Rationality has different meanings within different contexts. In engineering design, to be rational usually means to be instrumentally rational, that is, to take a measured decision aimed at the realization of a particular goal, as in attempts to optimize an objective function. But in many engineering design problems, especially those that involve several engineers collaborating on a design task, there is no obvious or uncontested, unique objective function. An alternative approach then takes the locus of optimization to be individual engineers’ utility functions. In this paper, we address an argument which claimed that unless the engineers hold a common utility function over design alternatives, a suboptimal, hence, irrational, design is bound to ensue. We challenge this claim and show that, while sticking to the utility-function approach but adopting a game-theoretic perspective, rational outcomes to the problem at issue are possible.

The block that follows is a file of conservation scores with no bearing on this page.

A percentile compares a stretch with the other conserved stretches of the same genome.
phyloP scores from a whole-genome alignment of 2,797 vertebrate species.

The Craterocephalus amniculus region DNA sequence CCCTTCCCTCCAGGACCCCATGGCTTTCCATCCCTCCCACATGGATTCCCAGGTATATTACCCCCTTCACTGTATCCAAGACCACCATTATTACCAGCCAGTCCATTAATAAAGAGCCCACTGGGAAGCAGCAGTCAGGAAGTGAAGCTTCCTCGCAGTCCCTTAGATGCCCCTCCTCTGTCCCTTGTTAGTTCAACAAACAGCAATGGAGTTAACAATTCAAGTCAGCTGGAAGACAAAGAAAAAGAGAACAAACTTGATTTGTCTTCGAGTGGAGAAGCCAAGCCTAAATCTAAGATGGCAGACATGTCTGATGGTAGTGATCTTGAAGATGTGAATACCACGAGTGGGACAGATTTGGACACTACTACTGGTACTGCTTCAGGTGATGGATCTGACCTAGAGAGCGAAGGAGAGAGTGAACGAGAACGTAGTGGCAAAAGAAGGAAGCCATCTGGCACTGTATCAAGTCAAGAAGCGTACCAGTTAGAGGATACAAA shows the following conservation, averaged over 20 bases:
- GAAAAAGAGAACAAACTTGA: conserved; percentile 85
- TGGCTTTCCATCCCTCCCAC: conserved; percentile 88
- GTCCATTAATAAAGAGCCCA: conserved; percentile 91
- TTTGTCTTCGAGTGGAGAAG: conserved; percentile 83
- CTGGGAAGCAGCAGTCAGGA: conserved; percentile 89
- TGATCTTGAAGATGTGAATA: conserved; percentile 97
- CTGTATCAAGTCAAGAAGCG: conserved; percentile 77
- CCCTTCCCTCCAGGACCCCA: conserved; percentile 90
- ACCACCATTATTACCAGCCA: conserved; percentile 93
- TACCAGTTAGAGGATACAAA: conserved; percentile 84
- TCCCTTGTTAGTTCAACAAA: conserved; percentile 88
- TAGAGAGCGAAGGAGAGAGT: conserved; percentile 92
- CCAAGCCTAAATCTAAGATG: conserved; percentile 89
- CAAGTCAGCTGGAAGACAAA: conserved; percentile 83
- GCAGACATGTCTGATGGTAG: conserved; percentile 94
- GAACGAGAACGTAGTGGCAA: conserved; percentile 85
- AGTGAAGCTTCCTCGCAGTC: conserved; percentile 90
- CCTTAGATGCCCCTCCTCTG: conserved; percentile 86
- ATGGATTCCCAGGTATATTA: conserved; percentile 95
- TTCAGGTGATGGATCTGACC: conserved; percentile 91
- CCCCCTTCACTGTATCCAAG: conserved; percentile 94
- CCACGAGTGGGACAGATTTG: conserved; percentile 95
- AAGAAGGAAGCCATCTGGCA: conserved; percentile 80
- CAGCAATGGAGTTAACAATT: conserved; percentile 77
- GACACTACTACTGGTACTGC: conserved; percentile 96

On Rationality in Engineering Design
Contributed by the Design Theory and Methodology Committee for publication in the JOURNAL OF MECHANICAL DESIGN. Manuscript received November 10, 2003; revised March 12, 2004. Associate Editor: C. Dym.
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Franssen, M., and Bucciarelli, L. L. (February 14, 2005). "On Rationality in Engineering Design ." ASME. J. Mech. Des. November 2004; 126(6): 945–949. https://doi.org/10.1115/1.1803850
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